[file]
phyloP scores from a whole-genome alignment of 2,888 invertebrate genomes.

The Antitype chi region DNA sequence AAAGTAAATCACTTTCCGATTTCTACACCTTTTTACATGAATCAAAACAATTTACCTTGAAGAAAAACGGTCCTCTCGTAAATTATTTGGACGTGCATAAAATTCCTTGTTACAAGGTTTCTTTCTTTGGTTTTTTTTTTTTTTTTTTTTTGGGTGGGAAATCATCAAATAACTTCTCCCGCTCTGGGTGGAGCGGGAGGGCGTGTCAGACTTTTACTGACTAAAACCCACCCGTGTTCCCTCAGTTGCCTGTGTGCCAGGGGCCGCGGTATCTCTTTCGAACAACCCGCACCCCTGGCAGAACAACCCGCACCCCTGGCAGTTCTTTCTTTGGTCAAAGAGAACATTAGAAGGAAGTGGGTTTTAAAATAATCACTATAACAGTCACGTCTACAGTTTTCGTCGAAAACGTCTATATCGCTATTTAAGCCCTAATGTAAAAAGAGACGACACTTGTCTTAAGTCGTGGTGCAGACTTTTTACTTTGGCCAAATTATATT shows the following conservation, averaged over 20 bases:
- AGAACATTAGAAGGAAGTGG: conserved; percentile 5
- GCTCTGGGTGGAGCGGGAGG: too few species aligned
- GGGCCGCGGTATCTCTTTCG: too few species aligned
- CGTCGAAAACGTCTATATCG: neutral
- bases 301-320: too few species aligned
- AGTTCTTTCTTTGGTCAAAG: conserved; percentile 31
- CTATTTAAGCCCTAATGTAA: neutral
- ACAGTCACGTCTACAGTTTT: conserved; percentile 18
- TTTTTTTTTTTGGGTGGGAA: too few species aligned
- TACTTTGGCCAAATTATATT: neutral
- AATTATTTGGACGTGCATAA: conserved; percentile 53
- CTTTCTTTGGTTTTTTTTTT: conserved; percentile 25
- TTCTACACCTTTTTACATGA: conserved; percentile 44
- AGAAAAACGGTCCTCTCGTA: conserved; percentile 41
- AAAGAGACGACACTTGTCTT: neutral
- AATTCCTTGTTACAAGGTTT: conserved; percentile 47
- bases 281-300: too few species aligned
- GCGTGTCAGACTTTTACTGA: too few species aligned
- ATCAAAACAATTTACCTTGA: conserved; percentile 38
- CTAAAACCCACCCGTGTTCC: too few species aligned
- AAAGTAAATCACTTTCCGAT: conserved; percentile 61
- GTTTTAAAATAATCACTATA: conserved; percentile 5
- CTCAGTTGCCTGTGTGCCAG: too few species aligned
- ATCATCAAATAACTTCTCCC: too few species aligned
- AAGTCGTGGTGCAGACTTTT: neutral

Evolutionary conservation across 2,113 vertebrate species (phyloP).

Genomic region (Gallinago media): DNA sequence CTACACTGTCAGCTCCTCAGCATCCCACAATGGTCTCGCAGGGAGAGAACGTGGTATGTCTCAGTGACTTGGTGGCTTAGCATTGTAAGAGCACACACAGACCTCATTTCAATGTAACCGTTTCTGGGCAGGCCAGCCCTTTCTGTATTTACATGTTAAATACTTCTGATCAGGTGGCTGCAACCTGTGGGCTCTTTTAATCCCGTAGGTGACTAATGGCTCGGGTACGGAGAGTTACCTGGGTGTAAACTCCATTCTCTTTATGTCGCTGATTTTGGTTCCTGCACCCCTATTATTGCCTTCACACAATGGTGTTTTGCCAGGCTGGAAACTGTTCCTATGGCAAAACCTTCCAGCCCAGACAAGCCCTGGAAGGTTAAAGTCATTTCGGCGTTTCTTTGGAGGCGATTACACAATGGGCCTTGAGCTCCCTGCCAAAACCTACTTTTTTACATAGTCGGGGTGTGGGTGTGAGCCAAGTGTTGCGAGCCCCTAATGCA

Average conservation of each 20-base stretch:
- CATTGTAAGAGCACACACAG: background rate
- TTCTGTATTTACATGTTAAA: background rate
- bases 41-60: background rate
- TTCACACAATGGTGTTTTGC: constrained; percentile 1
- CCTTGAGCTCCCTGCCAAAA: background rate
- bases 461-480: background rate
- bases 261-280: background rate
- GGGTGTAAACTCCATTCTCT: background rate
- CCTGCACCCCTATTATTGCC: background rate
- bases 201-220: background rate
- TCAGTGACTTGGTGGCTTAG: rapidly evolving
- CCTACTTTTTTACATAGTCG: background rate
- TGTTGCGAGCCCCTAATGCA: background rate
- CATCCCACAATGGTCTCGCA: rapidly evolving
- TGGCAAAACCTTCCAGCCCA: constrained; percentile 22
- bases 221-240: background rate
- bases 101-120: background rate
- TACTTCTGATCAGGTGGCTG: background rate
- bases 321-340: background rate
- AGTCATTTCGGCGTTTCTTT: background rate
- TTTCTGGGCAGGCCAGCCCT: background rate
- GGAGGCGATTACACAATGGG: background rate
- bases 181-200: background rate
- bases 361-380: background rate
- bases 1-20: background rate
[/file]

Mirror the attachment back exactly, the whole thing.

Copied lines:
phyloP scores from a whole-genome alignment of 2,888 invertebrate genomes.

The Antitype chi region DNA sequence AAAGTAAATCACTTTCCGATTTCTACACCTTTTTACATGAATCAAAACAATTTACCTTGAAGAAAAACGGTCCTCTCGTAAATTATTTGGACGTGCATAAAATTCCTTGTTACAAGGTTTCTTTCTTTGGTTTTTTTTTTTTTTTTTTTTTGGGTGGGAAATCATCAAATAACTTCTCCCGCTCTGGGTGGAGCGGGAGGGCGTGTCAGACTTTTACTGACTAAAACCCACCCGTGTTCCCTCAGTTGCCTGTGTGCCAGGGGCCGCGGTATCTCTTTCGAACAACCCGCACCCCTGGCAGAACAACCCGCACCCCTGGCAGTTCTTTCTTTGGTCAAAGAGAACATTAGAAGGAAGTGGGTTTTAAAATAATCACTATAACAGTCACGTCTACAGTTTTCGTCGAAAACGTCTATATCGCTATTTAAGCCCTAATGTAAAAAGAGACGACACTTGTCTTAAGTCGTGGTGCAGACTTTTTACTTTGGCCAAATTATATT shows the following conservation, averaged over 20 bases:
- AGAACATTAGAAGGAAGTGG: conserved; percentile 5
- GCTCTGGGTGGAGCGGGAGG: too few species aligned
- GGGCCGCGGTATCTCTTTCG: too few species aligned
- CGTCGAAAACGTCTATATCG: neutral
- bases 301-320: too few species aligned
- AGTTCTTTCTTTGGTCAAAG: conserved; percentile 31
- CTATTTAAGCCCTAATGTAA: neutral
- ACAGTCACGTCTACAGTTTT: conserved; percentile 18
- TTTTTTTTTTTGGGTGGGAA: too few species aligned
- TACTTTGGCCAAATTATATT: neutral
- AATTATTTGGACGTGCATAA: conserved; percentile 53
- CTTTCTTTGGTTTTTTTTTT: conserved; percentile 25
- TTCTACACCTTTTTACATGA: conserved; percentile 44
- AGAAAAACGGTCCTCTCGTA: conserved; percentile 41
- AAAGAGACGACACTTGTCTT: neutral
- AATTCCTTGTTACAAGGTTT: conserved; percentile 47
- bases 281-300: too few species aligned
- GCGTGTCAGACTTTTACTGA: too few species aligned
- ATCAAAACAATTTACCTTGA: conserved; percentile 38
- CTAAAACCCACCCGTGTTCC: too few species aligned
- AAAGTAAATCACTTTCCGAT: conserved; percentile 61
- GTTTTAAAATAATCACTATA: conserved; percentile 5
- CTCAGTTGCCTGTGTGCCAG: too few species aligned
- ATCATCAAATAACTTCTCCC: too few species aligned
- AAGTCGTGGTGCAGACTTTT: neutral

Evolutionary conservation across 2,113 vertebrate species (phyloP).

Genomic region (Gallinago media): DNA sequence CTACACTGTCAGCTCCTCAGCATCCCACAATGGTCTCGCAGGGAGAGAACGTGGTATGTCTCAGTGACTTGGTGGCTTAGCATTGTAAGAGCACACACAGACCTCATTTCAATGTAACCGTTTCTGGGCAGGCCAGCCCTTTCTGTATTTACATGTTAAATACTTCTGATCAGGTGGCTGCAACCTGTGGGCTCTTTTAATCCCGTAGGTGACTAATGGCTCGGGTACGGAGAGTTACCTGGGTGTAAACTCCATTCTCTTTATGTCGCTGATTTTGGTTCCTGCACCCCTATTATTGCCTTCACACAATGGTGTTTTGCCAGGCTGGAAACTGTTCCTATGGCAAAACCTTCCAGCCCAGACAAGCCCTGGAAGGTTAAAGTCATTTCGGCGTTTCTTTGGAGGCGATTACACAATGGGCCTTGAGCTCCCTGCCAAAACCTACTTTTTTACATAGTCGGGGTGTGGGTGTGAGCCAAGTGTTGCGAGCCCCTAATGCA

Average conservation of each 20-base stretch:
- CATTGTAAGAGCACACACAG: background rate
- TTCTGTATTTACATGTTAAA: background rate
- bases 41-60: background rate
- TTCACACAATGGTGTTTTGC: constrained; percentile 1
- CCTTGAGCTCCCTGCCAAAA: background rate
- bases 461-480: background rate
- bases 261-280: background rate
- GGGTGTAAACTCCATTCTCT: background rate
- CCTGCACCCCTATTATTGCC: background rate
- bases 201-220: background rate
- TCAGTGACTTGGTGGCTTAG: rapidly evolving
- CCTACTTTTTTACATAGTCG: background rate
- TGTTGCGAGCCCCTAATGCA: background rate
- CATCCCACAATGGTCTCGCA: rapidly evolving
- TGGCAAAACCTTCCAGCCCA: constrained; percentile 22
- bases 221-240: background rate
- bases 101-120: background rate
- TACTTCTGATCAGGTGGCTG: background rate
- bases 321-340: background rate
- AGTCATTTCGGCGTTTCTTT: background rate
- TTTCTGGGCAGGCCAGCCCT: background rate
- GGAGGCGATTACACAATGGG: background rate
- bases 181-200: background rate
- bases 361-380: background rate
- bases 1-20: background rate